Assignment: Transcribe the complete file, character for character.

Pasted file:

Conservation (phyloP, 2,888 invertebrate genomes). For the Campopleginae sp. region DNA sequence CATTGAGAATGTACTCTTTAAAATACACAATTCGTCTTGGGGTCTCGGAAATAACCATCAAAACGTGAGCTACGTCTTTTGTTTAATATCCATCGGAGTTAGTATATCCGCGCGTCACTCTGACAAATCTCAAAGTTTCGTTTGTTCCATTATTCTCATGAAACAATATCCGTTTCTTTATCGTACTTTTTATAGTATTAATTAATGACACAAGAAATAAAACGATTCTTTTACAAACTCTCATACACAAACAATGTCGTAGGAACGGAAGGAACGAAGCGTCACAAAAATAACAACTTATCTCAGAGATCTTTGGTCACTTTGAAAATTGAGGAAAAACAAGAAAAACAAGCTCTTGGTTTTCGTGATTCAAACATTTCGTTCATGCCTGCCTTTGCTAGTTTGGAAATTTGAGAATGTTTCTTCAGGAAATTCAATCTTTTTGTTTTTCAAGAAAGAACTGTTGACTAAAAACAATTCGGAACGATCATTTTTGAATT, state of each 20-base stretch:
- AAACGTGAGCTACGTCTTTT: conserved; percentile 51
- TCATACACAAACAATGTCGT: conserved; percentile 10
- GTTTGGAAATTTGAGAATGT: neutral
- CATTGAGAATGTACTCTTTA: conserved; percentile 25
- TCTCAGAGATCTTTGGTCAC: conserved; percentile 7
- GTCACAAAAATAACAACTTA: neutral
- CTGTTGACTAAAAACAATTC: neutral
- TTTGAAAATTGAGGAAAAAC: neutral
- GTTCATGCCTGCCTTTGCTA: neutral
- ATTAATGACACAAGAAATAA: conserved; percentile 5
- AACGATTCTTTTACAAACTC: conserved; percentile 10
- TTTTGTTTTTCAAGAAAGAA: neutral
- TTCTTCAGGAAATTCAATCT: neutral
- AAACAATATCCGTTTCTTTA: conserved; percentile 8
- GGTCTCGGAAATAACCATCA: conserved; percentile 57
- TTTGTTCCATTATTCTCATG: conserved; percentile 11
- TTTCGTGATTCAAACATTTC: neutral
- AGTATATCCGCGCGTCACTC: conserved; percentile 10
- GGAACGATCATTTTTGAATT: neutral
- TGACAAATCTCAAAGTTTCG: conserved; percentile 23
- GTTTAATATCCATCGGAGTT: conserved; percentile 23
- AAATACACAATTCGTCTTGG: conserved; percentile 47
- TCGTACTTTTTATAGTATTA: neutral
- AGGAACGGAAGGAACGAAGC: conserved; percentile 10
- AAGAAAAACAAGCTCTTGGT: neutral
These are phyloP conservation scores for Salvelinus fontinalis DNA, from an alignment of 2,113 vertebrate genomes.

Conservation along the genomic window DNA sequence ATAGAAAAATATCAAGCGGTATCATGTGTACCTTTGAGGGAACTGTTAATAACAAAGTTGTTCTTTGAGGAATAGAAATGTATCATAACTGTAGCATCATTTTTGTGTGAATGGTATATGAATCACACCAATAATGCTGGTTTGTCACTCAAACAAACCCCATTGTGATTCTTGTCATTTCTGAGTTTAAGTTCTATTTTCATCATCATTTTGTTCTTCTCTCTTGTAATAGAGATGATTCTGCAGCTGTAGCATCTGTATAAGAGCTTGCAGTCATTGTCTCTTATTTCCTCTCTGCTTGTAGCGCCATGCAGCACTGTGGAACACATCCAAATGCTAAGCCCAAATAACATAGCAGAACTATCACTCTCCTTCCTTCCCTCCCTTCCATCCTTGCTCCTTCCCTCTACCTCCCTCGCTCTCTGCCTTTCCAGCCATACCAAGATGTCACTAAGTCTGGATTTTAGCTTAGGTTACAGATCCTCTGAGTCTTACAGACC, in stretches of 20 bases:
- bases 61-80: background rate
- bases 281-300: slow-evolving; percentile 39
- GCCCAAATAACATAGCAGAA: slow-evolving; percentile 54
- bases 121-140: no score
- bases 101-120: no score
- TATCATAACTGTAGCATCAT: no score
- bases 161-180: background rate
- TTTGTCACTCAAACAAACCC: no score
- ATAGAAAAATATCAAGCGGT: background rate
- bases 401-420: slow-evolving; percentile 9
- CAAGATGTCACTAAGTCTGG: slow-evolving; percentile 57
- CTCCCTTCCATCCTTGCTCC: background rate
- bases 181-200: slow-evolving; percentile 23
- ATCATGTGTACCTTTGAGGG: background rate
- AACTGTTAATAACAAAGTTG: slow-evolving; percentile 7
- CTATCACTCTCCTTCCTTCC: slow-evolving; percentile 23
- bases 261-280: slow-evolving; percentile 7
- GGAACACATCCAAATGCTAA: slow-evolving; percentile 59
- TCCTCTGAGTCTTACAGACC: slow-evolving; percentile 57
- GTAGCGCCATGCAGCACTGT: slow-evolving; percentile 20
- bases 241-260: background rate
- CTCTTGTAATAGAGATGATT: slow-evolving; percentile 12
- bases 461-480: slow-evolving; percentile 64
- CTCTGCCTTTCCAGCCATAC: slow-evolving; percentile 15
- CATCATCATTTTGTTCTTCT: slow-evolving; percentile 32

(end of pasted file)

Conservation (phyloP, 2,888 invertebrate genomes). For the Campopleginae sp. region DNA sequence CATTGAGAATGTACTCTTTAAAATACACAATTCGTCTTGGGGTCTCGGAAATAACCATCAAAACGTGAGCTACGTCTTTTGTTTAATATCCATCGGAGTTAGTATATCCGCGCGTCACTCTGACAAATCTCAAAGTTTCGTTTGTTCCATTATTCTCATGAAACAATATCCGTTTCTTTATCGTACTTTTTATAGTATTAATTAATGACACAAGAAATAAAACGATTCTTTTACAAACTCTCATACACAAACAATGTCGTAGGAACGGAAGGAACGAAGCGTCACAAAAATAACAACTTATCTCAGAGATCTTTGGTCACTTTGAAAATTGAGGAAAAACAAGAAAAACAAGCTCTTGGTTTTCGTGATTCAAACATTTCGTTCATGCCTGCCTTTGCTAGTTTGGAAATTTGAGAATGTTTCTTCAGGAAATTCAATCTTTTTGTTTTTCAAGAAAGAACTGTTGACTAAAAACAATTCGGAACGATCATTTTTGAATT, state of each 20-base stretch:
- AAACGTGAGCTACGTCTTTT: conserved; percentile 51
- TCATACACAAACAATGTCGT: conserved; percentile 10
- GTTTGGAAATTTGAGAATGT: neutral
- CATTGAGAATGTACTCTTTA: conserved; percentile 25
- TCTCAGAGATCTTTGGTCAC: conserved; percentile 7
- GTCACAAAAATAACAACTTA: neutral
- CTGTTGACTAAAAACAATTC: neutral
- TTTGAAAATTGAGGAAAAAC: neutral
- GTTCATGCCTGCCTTTGCTA: neutral
- ATTAATGACACAAGAAATAA: conserved; percentile 5
- AACGATTCTTTTACAAACTC: conserved; percentile 10
- TTTTGTTTTTCAAGAAAGAA: neutral
- TTCTTCAGGAAATTCAATCT: neutral
- AAACAATATCCGTTTCTTTA: conserved; percentile 8
- GGTCTCGGAAATAACCATCA: conserved; percentile 57
- TTTGTTCCATTATTCTCATG: conserved; percentile 11
- TTTCGTGATTCAAACATTTC: neutral
- AGTATATCCGCGCGTCACTC: conserved; percentile 10
- GGAACGATCATTTTTGAATT: neutral
- TGACAAATCTCAAAGTTTCG: conserved; percentile 23
- GTTTAATATCCATCGGAGTT: conserved; percentile 23
- AAATACACAATTCGTCTTGG: conserved; percentile 47
- TCGTACTTTTTATAGTATTA: neutral
- AGGAACGGAAGGAACGAAGC: conserved; percentile 10
- AAGAAAAACAAGCTCTTGGT: neutral
These are phyloP conservation scores for Salvelinus fontinalis DNA, from an alignment of 2,113 vertebrate genomes.

Conservation along the genomic window DNA sequence ATAGAAAAATATCAAGCGGTATCATGTGTACCTTTGAGGGAACTGTTAATAACAAAGTTGTTCTTTGAGGAATAGAAATGTATCATAACTGTAGCATCATTTTTGTGTGAATGGTATATGAATCACACCAATAATGCTGGTTTGTCACTCAAACAAACCCCATTGTGATTCTTGTCATTTCTGAGTTTAAGTTCTATTTTCATCATCATTTTGTTCTTCTCTCTTGTAATAGAGATGATTCTGCAGCTGTAGCATCTGTATAAGAGCTTGCAGTCATTGTCTCTTATTTCCTCTCTGCTTGTAGCGCCATGCAGCACTGTGGAACACATCCAAATGCTAAGCCCAAATAACATAGCAGAACTATCACTCTCCTTCCTTCCCTCCCTTCCATCCTTGCTCCTTCCCTCTACCTCCCTCGCTCTCTGCCTTTCCAGCCATACCAAGATGTCACTAAGTCTGGATTTTAGCTTAGGTTACAGATCCTCTGAGTCTTACAGACC, in stretches of 20 bases:
- bases 61-80: background rate
- bases 281-300: slow-evolving; percentile 39
- GCCCAAATAACATAGCAGAA: slow-evolving; percentile 54
- bases 121-140: no score
- bases 101-120: no score
- TATCATAACTGTAGCATCAT: no score
- bases 161-180: background rate
- TTTGTCACTCAAACAAACCC: no score
- ATAGAAAAATATCAAGCGGT: background rate
- bases 401-420: slow-evolving; percentile 9
- CAAGATGTCACTAAGTCTGG: slow-evolving; percentile 57
- CTCCCTTCCATCCTTGCTCC: background rate
- bases 181-200: slow-evolving; percentile 23
- ATCATGTGTACCTTTGAGGG: background rate
- AACTGTTAATAACAAAGTTG: slow-evolving; percentile 7
- CTATCACTCTCCTTCCTTCC: slow-evolving; percentile 23
- bases 261-280: slow-evolving; percentile 7
- GGAACACATCCAAATGCTAA: slow-evolving; percentile 59
- TCCTCTGAGTCTTACAGACC: slow-evolving; percentile 57
- GTAGCGCCATGCAGCACTGT: slow-evolving; percentile 20
- bases 241-260: background rate
- CTCTTGTAATAGAGATGATT: slow-evolving; percentile 12
- bases 461-480: slow-evolving; percentile 64
- CTCTGCCTTTCCAGCCATAC: slow-evolving; percentile 15
- CATCATCATTTTGTTCTTCT: slow-evolving; percentile 32